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Discussion Starter · #1 ·
NZ law sounds like England and a couple of our anti-gun states in the US. If the criminal don't getcha, John Law will!

What do you know about this, Exxit???

Hawk's Bay Today
17 August 2007
http://www.hbtoday.co.nz/localnews/stor ... subsection

EDITORIAL: Self-defence is a right, not a wrong

17.08.2007

Louis Pierard
Police are attracting increasing criticism each time they investigate a citizen's armed response to a crime.

This week a Morrinsville farmer fired two shotgun blasts into the air to subdue two suspected petrol thieves, whom he forced to lie down until police arrived. Police are reported to be considering laying charges against the farmer.

The court of public opinion cannot be allowed to determine guilt or otherwise. Each case has to be examined objectively to determine whether a defender's response has been appropriate. While summary justice might appeal, vigilantism merely adds one kind of lawlessness to another.

Nevertheless, the public has good reason to suspect the worst when a victim is being investigated after taking action to defend his property.

Seared into recent memory are the two failed prosecutions of Northland farmer Paul McIntyre, who shot a thief on his property in October 2002.

Mr McIntyre was acquitted in the Kaikohe District Court, first on a charge of shooting and injuring a man with reckless disregard for the safety of others, then, of discharging a shotgun without reasonable cause in a manner likely to endanger the safety of others. The cost of defending the prosecutions brought him financial ruin in a case that provoked widespread sympathy, as well as deep indignation.

More recently was the unsuccessful prosecution of Auckland gun-shop owner Greg Carvell. Eleven months previously he shot a machete-wielding intruder who had demanded guns and threatened staff. Two JPs threw out the case that had caused a judge sentencing the intruder to wonder at the fact that Mr Carvell had defended himself only to be charged by police.

As we said at the time, Mr Carvell deserved the unqualified thanks of police and public; not to be dragged through the courts for his efforts.

Wise counsel says anyone faced with an intruder should lie low and call the police. For country folk, isolated and often far from help, reality dictates they must act themselves if criminals are to be defeated.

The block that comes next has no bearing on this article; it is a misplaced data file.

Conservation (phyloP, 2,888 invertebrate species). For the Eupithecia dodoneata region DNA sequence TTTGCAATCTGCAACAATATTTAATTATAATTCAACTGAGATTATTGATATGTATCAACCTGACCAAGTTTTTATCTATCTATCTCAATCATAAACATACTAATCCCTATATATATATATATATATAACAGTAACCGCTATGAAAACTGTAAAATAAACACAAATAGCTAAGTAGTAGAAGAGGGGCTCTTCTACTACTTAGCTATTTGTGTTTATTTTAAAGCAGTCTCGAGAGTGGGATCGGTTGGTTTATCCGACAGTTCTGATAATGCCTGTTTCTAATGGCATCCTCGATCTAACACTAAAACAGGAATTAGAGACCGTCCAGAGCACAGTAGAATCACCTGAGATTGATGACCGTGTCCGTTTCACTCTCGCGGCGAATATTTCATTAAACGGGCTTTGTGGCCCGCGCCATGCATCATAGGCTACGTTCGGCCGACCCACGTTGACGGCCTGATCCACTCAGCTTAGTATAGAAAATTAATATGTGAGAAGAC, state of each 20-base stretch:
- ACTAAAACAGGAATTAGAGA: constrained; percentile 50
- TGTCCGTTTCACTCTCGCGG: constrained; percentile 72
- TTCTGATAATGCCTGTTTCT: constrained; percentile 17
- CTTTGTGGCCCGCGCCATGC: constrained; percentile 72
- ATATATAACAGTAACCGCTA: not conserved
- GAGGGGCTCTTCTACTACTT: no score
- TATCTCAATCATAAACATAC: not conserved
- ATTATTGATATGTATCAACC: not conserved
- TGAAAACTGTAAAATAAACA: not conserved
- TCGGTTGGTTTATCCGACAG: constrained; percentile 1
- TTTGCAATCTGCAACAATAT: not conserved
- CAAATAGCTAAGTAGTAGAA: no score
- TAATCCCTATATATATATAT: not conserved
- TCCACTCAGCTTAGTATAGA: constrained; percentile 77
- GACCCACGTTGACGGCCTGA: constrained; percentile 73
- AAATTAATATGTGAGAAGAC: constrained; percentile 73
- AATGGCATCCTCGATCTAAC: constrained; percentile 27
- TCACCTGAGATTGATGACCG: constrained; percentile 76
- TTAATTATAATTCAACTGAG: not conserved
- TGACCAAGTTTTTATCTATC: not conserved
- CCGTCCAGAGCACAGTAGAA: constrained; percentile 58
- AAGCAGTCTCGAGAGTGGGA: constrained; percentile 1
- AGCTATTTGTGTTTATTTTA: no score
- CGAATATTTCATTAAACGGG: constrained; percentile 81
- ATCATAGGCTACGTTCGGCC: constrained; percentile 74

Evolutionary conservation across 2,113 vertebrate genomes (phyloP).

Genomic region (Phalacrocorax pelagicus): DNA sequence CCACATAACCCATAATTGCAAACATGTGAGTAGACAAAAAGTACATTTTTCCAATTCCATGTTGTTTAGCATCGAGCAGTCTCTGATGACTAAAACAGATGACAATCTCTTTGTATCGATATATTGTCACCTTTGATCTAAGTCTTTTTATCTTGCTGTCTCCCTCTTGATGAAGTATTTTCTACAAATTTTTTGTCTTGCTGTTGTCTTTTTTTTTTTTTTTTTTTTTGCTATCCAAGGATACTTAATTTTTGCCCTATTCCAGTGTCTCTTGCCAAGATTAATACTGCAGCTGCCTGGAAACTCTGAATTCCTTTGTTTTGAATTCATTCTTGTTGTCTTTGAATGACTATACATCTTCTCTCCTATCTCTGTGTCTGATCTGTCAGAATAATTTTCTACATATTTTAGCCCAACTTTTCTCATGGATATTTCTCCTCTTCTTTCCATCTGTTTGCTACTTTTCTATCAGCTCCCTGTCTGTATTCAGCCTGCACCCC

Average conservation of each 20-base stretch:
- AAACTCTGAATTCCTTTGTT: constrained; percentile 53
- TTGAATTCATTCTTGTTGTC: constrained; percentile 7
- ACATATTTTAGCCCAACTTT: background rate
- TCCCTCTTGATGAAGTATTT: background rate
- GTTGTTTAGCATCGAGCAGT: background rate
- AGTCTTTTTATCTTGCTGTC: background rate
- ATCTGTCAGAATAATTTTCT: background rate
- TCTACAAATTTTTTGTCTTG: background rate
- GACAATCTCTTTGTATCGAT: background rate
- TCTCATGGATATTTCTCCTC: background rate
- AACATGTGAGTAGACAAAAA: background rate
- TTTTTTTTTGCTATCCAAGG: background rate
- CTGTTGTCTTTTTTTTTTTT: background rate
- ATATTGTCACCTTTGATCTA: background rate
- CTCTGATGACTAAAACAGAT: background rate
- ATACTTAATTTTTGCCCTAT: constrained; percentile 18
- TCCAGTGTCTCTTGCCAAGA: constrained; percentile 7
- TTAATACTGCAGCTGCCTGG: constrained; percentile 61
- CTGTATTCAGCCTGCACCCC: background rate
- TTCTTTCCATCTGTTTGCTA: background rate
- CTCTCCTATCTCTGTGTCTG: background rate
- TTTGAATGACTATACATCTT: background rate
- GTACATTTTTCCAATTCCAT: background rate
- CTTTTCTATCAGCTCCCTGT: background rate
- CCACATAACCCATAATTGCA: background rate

While police fear that a tolerance of armed responses could lead to escalation, with the likelihood that thieves will routinely arm themselves for potential shoot-outs, farmers and other vulnerable folk rightly insist that their security comes first. Many resent the fact that the advice to "do nothing" is imposed helplessness.

The first duty of the state is to protect its citizens, their families and their property from violence. If it cannot, then it should acknowledge the entitlement of every citizen to fight back.

When police respond to a citizen's armed defence by raising the prospect of charges, they offend a sense of natural justice and increase public suspicion that, again, it is the victim who gets the worse deal.

If a person defending his property is in such grave risk of prosecution for breaking the law, it implies a moral equivalence that considers him to be as bad as the thieves who come calling.

Rightly or wrongly, the public perceives such police inquiries as enthusiasm by the coercive arm of the state to punish citizens for its own failures. And when the court system takes over, it ignores the further injustices that are created by the testing of a legal principle. All of which does little to maintain respect for either the police or for the courts.

There has to be a fairer, more humane way of evaluating citizens' defence.

A good start would be to recognise the right of every citizen to defend himself, instead of appearing to condemn him for it.
 
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Hmmmm, I know if I ever catch someone breaking into my house, they will be confronted by me holding a gun. They will obey my every command until the police arrive. If they resist or make any hostile moves, then they WILL be shot.... Also, I'm the type of person who believes that if someone is worth shooting once, then there worth shooting twice......
 

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I dont want to sound like an Anti, but you cant shoot someone for stealing. Know matter how bad you want to, and I bet I would want to. Your only justified shooting someone in self defence or defence of others. Now I agree with holding a thief at gunpoint, and waiting for the cops, but if he gets up a walks away, are you gonna shot him in the back? That would make you a murderer.
 

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Discussion Starter · #4 ·
This discussion has been conducted for umpteen years and there are so many ways to slice it. You are correct in your statement, obviously, that you can't legally shoot me when I'm yanking the stereo out of your car. You can hold me at gunpoint until the police arrive. If I decide to bolt, however, I become a fleeing felon and deadly force may (MAY!) be justified.

If you have me on the ground and I get up, disarm you and kill you with your own weapon, I have murdered a witness to a felony, which in my state may (MAY!) qualify as an aggravating circumstance which would warrant prosecution as a death penalty case. Of course in New Mexico, while we have capitol punishment on the books, only used it one time in the last 40 years, and that was on a child rapist/murder who essentially demanded to be executed. Not only did NM not know how to execute a prisoner, we had to rent a Texas Correctional Officer to come and do it for us. How humiliating!

Now, if you have me on the ground and I reach around to scratch my ass and you think I'm going for a gun, and you proceed to X-ring me, you may (MAY!) have just committed either second degree murder or aggravated manslaughter.
 
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red-rider said: